The European Data Protection Board (“EDPB“) has adopted two new guidelines, one on targeting of social media users and the other on the concept of controllers and processors in the General Data Protection Regulation (“GDPR“). Both guidelines are open for public consultation until 19 October 2020.
Guidelines on the Concepts of Controllers and Processors in the GPDR:
These guidelines aim to clarify the concepts of processors and controllers, including joint controllers, and other third parties. The guidelines replace the previous opinion of Working Party 29 on these concepts (WP169).
As clarified in the guidelines, the concepts of controllers, joint controller and processors are functional in their nature and crucial to the application of the GDPR. The classification of an entity as any of the above determines its scope of responsibility for compliance with various data protection rules.
Per the general observation of the EPDB, the concepts of controller and processors in the GDPR have not changed compared to the Directive 95/45/EC (replaced by the GDPR in 2018). The goal of the guidelines is increase the certainty and consistency of the interpretation of these concepts through the European Economic Area. The EPDB emphasizes that the concepts are autonomous in their nature, in the sense that the source of their interpretation should be the European data protection law. Therefore, the concepts should not be prejudiced by other overlapping fields of law.
The new guidelines provide various helpful examples and scenarios in order to practically illustrate the concepts.
The guidelines also elaborate on the relationship among joint controllers. In this regard, the EPDB recommends that the arrangement between the controllers will be made in the form of a binding contract. The arrangement should clearly determine the respective responsibility of each party with respect to the obligations as set out in the GDPR and in the guidelines. Under certain circumstances, for example in various cases of targeting of social media users, the joint controller would need to conduct a data protection impact assessment (“DPIA“).
The new guidelines (as well as the guidelines further discussed below) elaborate on the importance of transparency and user control in a joint controllership. A further expression of the transparency principle is the joint controllers’ obligation to make available the essence of their arrangement to the data subjects. Although both controllers are subject to this duty, they can mutually agree that only one of them shall be tasked with providing the initial information, especially in cases when only one of them interacts with the users prior to processing. The guidelines also highlight that data subjects are not bound by the terms of the arrangement and may exercise their right under the GDPR against each of the controllers.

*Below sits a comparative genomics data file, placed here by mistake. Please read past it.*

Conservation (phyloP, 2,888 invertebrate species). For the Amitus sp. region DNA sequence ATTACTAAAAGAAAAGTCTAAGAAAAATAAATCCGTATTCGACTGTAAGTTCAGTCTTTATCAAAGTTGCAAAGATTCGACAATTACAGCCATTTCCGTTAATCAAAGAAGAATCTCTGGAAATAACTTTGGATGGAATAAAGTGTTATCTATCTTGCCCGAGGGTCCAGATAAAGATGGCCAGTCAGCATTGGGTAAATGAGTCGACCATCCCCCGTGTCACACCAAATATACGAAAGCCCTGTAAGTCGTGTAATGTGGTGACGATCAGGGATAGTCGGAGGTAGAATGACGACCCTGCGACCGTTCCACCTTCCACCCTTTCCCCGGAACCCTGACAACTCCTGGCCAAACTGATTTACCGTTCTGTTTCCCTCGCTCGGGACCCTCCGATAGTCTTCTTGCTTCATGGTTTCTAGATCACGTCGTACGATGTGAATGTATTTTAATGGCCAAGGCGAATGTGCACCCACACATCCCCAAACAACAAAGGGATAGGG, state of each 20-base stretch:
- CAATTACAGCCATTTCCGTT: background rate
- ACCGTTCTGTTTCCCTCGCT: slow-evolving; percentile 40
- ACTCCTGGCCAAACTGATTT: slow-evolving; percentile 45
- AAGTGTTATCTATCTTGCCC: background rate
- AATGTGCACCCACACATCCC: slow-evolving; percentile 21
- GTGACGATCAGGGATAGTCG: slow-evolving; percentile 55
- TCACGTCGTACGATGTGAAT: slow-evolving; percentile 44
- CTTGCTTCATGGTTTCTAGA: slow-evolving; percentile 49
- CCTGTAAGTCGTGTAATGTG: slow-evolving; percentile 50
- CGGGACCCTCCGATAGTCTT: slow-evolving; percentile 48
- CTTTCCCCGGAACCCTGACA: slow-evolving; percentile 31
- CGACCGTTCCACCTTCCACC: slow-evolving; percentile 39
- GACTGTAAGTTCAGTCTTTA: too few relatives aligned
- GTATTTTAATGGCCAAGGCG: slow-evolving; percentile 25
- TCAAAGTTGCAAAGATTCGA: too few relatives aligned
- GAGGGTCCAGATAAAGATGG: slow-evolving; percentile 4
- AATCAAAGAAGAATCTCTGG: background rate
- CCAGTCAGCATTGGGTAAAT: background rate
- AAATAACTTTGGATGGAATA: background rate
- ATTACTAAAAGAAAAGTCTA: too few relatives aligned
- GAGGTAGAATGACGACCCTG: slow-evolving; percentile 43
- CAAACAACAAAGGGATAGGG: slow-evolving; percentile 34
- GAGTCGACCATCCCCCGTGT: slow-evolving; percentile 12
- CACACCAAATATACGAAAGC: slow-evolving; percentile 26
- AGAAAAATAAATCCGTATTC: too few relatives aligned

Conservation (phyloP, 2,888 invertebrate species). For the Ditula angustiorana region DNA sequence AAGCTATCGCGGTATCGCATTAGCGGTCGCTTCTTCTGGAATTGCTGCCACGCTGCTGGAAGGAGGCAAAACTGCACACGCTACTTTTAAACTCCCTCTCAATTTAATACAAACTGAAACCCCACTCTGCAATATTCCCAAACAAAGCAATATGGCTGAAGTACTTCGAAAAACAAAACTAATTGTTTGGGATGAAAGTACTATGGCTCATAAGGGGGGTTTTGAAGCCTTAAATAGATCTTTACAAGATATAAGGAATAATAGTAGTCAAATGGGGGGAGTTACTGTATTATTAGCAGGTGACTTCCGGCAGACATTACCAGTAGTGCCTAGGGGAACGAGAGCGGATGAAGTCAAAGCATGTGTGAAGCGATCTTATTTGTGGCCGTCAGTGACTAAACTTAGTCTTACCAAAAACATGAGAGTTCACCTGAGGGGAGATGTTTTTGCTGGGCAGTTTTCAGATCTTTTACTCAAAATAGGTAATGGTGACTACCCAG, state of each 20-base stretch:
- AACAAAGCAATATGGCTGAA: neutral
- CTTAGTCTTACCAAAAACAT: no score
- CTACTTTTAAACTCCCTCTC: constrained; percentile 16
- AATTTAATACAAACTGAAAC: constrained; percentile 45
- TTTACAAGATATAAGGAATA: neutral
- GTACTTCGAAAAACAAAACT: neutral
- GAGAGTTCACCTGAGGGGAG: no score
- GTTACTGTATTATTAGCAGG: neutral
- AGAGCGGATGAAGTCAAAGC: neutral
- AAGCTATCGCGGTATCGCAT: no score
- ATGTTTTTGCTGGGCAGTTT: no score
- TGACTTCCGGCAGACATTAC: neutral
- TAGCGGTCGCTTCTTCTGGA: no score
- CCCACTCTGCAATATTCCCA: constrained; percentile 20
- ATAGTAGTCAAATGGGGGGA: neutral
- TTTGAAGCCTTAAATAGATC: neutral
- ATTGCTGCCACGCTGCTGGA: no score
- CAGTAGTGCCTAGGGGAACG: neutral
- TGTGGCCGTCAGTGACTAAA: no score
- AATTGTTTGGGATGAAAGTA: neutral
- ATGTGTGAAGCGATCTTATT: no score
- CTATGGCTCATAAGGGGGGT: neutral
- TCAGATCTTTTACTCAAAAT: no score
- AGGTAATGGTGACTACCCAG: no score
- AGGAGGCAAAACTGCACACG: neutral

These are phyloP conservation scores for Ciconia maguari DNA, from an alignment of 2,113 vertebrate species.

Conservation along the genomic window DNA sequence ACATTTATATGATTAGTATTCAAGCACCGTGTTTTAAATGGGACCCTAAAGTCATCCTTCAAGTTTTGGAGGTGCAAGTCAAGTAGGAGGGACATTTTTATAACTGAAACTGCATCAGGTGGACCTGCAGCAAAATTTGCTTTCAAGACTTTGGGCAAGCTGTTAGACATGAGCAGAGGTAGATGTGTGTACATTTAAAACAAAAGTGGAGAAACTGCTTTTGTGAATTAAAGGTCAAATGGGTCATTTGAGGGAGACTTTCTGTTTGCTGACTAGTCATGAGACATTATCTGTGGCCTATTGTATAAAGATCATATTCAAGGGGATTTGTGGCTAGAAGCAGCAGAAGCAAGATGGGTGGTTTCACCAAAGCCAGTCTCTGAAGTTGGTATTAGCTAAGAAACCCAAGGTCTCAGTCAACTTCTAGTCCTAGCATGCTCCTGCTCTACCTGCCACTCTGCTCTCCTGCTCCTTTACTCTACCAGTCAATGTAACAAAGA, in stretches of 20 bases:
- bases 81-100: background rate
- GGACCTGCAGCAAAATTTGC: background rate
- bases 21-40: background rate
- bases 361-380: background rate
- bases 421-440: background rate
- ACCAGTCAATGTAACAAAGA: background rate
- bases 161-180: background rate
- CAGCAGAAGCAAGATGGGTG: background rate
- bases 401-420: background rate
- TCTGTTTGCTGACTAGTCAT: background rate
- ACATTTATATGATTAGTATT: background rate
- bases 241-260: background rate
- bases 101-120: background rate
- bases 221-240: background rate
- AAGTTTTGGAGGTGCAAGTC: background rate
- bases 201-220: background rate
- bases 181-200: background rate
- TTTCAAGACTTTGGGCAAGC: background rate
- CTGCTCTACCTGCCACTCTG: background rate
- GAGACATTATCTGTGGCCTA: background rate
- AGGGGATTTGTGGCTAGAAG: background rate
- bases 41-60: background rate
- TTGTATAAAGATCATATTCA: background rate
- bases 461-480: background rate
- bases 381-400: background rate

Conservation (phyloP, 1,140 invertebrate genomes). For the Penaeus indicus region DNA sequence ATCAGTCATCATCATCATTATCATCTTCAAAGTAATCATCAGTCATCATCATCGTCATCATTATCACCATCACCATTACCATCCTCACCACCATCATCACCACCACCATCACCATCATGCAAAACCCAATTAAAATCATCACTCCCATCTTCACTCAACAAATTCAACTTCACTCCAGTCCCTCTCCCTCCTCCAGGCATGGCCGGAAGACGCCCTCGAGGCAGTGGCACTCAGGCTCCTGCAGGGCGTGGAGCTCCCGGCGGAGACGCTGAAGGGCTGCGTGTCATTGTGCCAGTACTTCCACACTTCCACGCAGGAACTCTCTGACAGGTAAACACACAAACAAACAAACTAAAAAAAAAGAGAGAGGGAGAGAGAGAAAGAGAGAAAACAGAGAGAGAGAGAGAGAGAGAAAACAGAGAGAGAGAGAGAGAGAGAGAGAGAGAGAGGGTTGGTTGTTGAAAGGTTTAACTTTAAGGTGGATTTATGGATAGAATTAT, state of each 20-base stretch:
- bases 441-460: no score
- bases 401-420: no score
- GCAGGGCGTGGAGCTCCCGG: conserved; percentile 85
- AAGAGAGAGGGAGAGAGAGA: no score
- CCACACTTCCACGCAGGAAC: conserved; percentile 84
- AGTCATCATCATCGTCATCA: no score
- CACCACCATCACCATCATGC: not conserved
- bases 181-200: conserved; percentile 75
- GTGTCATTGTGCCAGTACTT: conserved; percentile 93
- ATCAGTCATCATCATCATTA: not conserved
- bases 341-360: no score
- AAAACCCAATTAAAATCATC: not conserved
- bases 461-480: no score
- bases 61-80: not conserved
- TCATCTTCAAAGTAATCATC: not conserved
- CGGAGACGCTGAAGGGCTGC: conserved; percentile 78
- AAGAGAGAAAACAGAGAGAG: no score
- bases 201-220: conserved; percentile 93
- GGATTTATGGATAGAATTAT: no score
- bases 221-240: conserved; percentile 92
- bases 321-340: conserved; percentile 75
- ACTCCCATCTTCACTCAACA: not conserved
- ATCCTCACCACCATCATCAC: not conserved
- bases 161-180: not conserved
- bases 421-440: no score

Guidelines on Targeting of Social Media Users:
The new guidelines on targeting of social media analyses the various actors which are involved in targeting, which are divided to four categories: social media providers, social media users, targeters and other actors, such as data brokers and ad exchanges, which may be involved in the targeting process.
The main purpose of the guidelines is to clarify the roles and responsibilities of the social media providers and the targeters. In many cases both parties would be defined as joint controllers. The importance of correctly identifying these roles and responsibilities has been emphasized in judgements of the European Union’s Court of Justice, for example in the case of Fashion ID.
Three different mechanisms of targeting are addressed by the guidelines. The first is targeting on the basis of data provided by the user. The second mechanism is targeting based on the basis of observed data, which includes data that is provided by the user through the use of a service or device, or data that is collected by third parties. This category includes the use of technical measures such as pixels. The third mechanism is targeting based on inferred data. Profiling is typically involved in this mechanism, and assessment of automated decision making must be conducted to define whether it leads to legal or similarly significant effects.
The guidelines highlight several data protection risks related to targeting of social media users. Such activity could contradict certain data protection principles and rules. For example, when a social media combines personal data that was provided by the user with data from other sources, it might be used beyond its initial purpose and therefore may also exceed the data subjects’ reasonable expectations. Targeting of social media users could also have discriminatory effects, for example in relation to the data subject’s racial or ethnic origin.
Prior to initiating the targeting operation, both joint controllers should determine if the designated targeting matches the types of operations that are subject to the requirements to conduct a DPIA. The parties should consider whether special categories of data are involved, while taking into consideration that that profiling may create special categories of data by inference from data which isn’t a special category on its own. The guideline also highlights that although under the GDPR special categories may be processed where data have been made manifestly public by the user, the threshold for relying on this exemption would be high.